The results of our study shows the existence of a correlation between the use of public transport and infectious diseases transmission. Specifically, we showed a correlation between the use of London underground and the spread of influenza-like illnesses. The model is particularly able to show this correlation in environments with high numbers of infections, capturing the fact that areas that have the highest numbers of ILI cases are also areas whose inhabitants spend more time in the underground network by changing line more frequently and getting in contact with more individuals. Correlation, however, does not prove causation, when looking at an epidemic on a large scale many contributing factors need to be taken into account. The role of social inequalities and age in the transmission of infectious diseases is well known and publicly accepted [38–41]. We compared the correlation between ILI cases and contacts originated from the use of the underground with the correlation coefficients between ILI cases and some demographic factors such as children and elderly populations, boroughs inner densities, employment rates and population on low income support (benefit claimants) and our results show similar values. While these results are not enough to quantify the role played by the use of public transport on large-scale infection transmission, they are interesting for both researchers and policy makers alike.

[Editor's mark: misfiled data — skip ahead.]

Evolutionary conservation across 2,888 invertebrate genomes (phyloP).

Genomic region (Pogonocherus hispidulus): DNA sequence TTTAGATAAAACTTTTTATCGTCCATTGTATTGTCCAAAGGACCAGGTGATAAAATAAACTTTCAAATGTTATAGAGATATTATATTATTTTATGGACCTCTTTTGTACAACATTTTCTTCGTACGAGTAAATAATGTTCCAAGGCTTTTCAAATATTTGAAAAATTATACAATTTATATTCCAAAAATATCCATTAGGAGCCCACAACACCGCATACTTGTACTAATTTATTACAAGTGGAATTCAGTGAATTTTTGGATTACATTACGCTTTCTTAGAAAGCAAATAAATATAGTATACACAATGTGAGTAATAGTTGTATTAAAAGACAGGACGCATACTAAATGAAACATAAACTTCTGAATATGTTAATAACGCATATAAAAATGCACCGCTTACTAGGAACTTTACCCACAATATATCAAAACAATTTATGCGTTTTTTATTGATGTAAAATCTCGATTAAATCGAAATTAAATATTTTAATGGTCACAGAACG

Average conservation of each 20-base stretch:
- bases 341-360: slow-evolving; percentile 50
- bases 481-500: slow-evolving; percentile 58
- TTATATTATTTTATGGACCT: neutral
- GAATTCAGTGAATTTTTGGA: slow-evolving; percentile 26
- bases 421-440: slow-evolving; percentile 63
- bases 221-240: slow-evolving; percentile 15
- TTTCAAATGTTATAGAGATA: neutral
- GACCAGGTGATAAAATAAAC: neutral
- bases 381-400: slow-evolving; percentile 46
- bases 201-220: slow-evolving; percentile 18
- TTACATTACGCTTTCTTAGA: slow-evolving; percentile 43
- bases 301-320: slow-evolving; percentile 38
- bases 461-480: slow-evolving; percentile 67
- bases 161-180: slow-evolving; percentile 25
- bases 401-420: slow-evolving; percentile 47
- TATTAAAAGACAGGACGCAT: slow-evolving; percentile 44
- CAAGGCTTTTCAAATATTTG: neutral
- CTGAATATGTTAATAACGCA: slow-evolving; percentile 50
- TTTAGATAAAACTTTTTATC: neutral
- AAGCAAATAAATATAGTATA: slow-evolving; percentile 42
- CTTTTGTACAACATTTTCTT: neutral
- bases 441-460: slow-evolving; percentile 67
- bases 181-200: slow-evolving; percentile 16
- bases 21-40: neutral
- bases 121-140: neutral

Limitations of this work are associated to the nature of the datasets involved. On the modelling side, Oyster card data and train tracking data were sourced in different years (2009 and 2013 respectively) and, while the underground network did not undergo major transformations during those years, results could still be affected by a level on uncertainty on the timetables. Also, PHE dataset reports numbers of ILI cases disaggregated only by borough and limited to one season, highly limiting the model’s precision in the evaluation of the correlation between infections and numbers of contacts. Moreover, knowledge of specific ILI-related data such as lengths of incubation periods or different level of infectiousness provided by the different pathogens causing ILI, would make results more precise and case specific. Further studies should focus, in particular, on sourcing individual-level ILI data in different settings so that, by combining them with already existing studies from household and schools, a clearer map of the transmission of ILI in a metropolitan environment could be drawn, this could help quantifying the role that different hot-spots play in the transmission. Empirical studies combining aero-biology and pedestrian modelling would be important in highly improving models fidelity and devising non-pharmaceutical control strategies tackling threshold densities to minimise numbers of infections and optimal ventilation in different crowded environments.

Policy makers, in particular, should address the role potentially played by public transport and crowded events and avoid encouraging the attendance of such environments during epidemics in order to maintain public morale, as specifically done by the *UK Influenza Pandemic Preparedness Strategy* [1].

## Conclusions